I reported a few weeks ago that following two big verdicts against Boston Scientific, patent-holding company Acacia Research Corporation filed a lawsuit in the medical-device area. Acacia subsidiary Cardio Access LLC filed a patent infringement lawsuit in East Texas against Boston Scientific, Medtronic, and Johnson & Johnson. Those three companies have fought patent battles in U.S. courts with regularity over cardiac stent technology.
(For more on that read "Keeping Arteries Cleared and the Courts Clogged," NYT Oct. 2007.)
Yesterday, Cardio Access dropped that lawsuit and re-filed in the same district, adding a fourth defendant, California-based Edwards Lifescience Corp. Same technology at issue, U.S. Patent No. 5,254,097, which relates to certain kinds of catheters and cannulae used in heart surgery.
Cardio Access is represented by Texas-based Nelson Bumgardner Casto PC. Johnson & Johnson was represented by Sidley Austin in the first Cardio Access lawsuit; other defendants have not yet named counsel. I put calls in to both Acacia and Nelson Bumgardner but haven't heard back yet.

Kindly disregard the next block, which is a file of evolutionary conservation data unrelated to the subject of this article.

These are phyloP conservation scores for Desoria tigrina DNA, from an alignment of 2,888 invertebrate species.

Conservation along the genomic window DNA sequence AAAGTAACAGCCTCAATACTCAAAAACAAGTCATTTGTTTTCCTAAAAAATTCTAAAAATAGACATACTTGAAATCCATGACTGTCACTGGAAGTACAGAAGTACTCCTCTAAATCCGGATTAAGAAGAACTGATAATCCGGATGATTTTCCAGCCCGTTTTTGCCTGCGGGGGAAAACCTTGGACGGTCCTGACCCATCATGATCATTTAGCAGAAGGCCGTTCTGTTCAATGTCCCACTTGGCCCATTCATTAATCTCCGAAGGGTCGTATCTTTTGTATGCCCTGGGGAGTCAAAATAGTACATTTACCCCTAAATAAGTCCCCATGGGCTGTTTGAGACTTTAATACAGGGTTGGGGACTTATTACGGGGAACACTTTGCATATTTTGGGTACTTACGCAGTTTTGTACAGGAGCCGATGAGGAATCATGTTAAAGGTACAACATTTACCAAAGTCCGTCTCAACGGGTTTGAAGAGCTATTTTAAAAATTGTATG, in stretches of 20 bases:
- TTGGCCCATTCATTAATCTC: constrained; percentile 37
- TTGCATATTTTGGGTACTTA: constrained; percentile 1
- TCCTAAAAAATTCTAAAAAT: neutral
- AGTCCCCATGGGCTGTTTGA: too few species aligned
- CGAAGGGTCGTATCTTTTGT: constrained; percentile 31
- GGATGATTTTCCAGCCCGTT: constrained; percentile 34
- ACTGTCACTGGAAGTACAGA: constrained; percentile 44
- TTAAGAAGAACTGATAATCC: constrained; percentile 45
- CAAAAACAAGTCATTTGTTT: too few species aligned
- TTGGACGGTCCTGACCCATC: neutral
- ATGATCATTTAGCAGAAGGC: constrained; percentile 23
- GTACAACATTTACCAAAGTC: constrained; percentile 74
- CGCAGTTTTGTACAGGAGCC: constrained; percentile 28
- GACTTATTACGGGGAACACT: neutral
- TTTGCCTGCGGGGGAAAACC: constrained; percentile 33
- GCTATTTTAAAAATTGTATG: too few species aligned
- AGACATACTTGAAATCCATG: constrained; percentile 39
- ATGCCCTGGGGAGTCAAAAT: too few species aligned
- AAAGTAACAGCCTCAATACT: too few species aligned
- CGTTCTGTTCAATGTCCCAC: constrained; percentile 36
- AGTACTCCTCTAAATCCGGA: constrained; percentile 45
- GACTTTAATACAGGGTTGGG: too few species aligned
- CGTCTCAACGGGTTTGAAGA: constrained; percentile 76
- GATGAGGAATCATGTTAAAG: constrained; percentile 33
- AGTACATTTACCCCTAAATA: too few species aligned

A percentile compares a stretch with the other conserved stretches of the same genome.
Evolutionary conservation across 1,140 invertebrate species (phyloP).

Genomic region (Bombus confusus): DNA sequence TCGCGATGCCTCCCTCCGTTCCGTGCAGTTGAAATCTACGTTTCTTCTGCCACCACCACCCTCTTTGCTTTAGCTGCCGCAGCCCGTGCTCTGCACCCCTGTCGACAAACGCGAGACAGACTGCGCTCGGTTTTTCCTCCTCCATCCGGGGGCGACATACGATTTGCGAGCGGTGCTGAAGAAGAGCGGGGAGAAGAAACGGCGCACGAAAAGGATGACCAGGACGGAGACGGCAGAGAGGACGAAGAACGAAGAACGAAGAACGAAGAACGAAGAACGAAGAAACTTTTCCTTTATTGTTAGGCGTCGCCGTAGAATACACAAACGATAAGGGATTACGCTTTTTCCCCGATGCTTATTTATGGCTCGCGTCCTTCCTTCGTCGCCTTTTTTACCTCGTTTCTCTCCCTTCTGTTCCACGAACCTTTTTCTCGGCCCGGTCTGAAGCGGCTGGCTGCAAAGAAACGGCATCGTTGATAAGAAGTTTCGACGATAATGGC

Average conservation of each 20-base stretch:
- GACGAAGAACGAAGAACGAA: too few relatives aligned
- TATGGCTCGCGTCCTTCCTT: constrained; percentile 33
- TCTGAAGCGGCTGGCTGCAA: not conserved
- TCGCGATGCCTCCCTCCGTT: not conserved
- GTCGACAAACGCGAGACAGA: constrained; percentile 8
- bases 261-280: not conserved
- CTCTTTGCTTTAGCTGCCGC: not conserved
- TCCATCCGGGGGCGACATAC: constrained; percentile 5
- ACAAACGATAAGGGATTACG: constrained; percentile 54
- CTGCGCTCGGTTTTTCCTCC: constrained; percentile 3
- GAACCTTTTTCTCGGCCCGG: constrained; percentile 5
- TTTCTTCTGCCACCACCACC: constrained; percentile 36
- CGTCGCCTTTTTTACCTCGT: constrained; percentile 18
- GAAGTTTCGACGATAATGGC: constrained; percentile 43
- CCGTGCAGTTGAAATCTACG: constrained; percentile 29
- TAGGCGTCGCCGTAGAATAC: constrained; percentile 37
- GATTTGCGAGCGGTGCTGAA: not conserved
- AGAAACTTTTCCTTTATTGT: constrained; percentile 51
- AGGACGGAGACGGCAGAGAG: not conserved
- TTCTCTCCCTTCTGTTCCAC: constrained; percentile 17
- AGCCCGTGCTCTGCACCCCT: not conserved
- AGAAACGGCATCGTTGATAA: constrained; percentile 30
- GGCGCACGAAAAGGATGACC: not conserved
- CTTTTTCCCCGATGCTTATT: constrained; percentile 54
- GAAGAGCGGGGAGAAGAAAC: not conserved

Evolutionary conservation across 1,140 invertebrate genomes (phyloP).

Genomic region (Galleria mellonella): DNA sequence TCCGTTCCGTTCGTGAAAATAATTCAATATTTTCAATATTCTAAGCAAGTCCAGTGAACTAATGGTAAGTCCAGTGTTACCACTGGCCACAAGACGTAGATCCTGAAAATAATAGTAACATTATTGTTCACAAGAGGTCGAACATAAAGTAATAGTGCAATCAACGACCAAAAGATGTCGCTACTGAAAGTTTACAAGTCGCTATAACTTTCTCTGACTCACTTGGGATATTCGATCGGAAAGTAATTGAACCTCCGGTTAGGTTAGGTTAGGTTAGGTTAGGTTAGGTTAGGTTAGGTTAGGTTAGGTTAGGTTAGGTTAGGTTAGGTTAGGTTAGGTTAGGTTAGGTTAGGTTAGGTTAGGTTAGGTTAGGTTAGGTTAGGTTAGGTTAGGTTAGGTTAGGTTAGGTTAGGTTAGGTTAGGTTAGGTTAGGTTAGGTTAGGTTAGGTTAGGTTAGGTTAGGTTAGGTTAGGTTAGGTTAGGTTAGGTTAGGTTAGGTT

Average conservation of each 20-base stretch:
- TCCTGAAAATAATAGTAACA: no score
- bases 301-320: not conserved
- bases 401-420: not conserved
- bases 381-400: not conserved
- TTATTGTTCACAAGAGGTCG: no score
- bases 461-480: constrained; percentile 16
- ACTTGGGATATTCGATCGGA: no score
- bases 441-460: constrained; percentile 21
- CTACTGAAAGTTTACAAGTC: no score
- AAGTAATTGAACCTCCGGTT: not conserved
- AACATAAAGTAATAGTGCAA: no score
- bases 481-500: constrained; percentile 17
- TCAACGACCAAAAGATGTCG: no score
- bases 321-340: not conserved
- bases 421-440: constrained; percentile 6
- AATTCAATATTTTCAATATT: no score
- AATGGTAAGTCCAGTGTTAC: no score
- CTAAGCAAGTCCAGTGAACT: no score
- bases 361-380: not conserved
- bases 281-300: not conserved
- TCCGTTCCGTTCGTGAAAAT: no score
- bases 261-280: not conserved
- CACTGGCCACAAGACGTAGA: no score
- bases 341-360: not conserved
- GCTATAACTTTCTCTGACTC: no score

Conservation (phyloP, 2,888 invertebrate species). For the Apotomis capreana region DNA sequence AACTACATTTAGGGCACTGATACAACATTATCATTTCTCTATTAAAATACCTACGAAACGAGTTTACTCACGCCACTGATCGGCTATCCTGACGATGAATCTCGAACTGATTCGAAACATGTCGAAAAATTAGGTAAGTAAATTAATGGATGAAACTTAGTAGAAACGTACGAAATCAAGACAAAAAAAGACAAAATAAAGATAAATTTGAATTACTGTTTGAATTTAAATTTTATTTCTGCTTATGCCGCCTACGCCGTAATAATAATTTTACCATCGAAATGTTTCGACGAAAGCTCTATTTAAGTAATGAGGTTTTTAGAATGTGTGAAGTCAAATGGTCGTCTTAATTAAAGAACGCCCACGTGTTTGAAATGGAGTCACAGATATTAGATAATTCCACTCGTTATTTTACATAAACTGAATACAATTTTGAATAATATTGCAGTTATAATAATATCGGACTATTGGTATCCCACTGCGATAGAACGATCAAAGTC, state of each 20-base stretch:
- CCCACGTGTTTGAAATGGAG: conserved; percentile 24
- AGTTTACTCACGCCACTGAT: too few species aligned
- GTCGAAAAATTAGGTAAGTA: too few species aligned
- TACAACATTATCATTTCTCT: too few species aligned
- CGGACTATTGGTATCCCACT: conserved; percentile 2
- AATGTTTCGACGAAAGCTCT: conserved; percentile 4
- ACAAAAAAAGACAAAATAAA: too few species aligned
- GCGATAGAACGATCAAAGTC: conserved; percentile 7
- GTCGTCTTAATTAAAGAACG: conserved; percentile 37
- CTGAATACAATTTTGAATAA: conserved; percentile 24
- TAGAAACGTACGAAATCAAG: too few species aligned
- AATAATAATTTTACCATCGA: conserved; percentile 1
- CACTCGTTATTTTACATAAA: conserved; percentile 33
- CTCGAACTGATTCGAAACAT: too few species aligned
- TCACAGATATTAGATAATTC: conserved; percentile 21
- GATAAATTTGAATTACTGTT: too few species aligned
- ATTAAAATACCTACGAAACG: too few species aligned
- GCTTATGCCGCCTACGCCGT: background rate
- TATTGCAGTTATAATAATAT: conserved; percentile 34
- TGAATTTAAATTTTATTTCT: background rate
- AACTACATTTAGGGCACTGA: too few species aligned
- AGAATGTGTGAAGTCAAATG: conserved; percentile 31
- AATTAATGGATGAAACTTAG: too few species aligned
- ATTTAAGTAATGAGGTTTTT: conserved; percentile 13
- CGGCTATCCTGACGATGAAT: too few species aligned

Acacia, based in Newport Beach, Calif., mostly acquires patents in the high-tech area, but it has bought in to a few medical areas, purchasing patents related to purifying plasmid DNA products (pdf), heated surgical blades (pdf), and recently some patents alleged they say to read on latharoscopic surgery (pdf). According to another press release, the company appears to have acquired what sounds like the Cardio Access technology (pdf) in January—one month before Boston Scientific started its $750 million losing streak.
For Acacia, that has to look like good timing. But it's worth noting that even after the big losses, BoSci's stock price has held steady. Acacia, meanwhile, has had its stock price tumble by nearly 75 percent since November, when it lost its first jury trial to a team led by Weil, Gotshal litigator Matt Powers.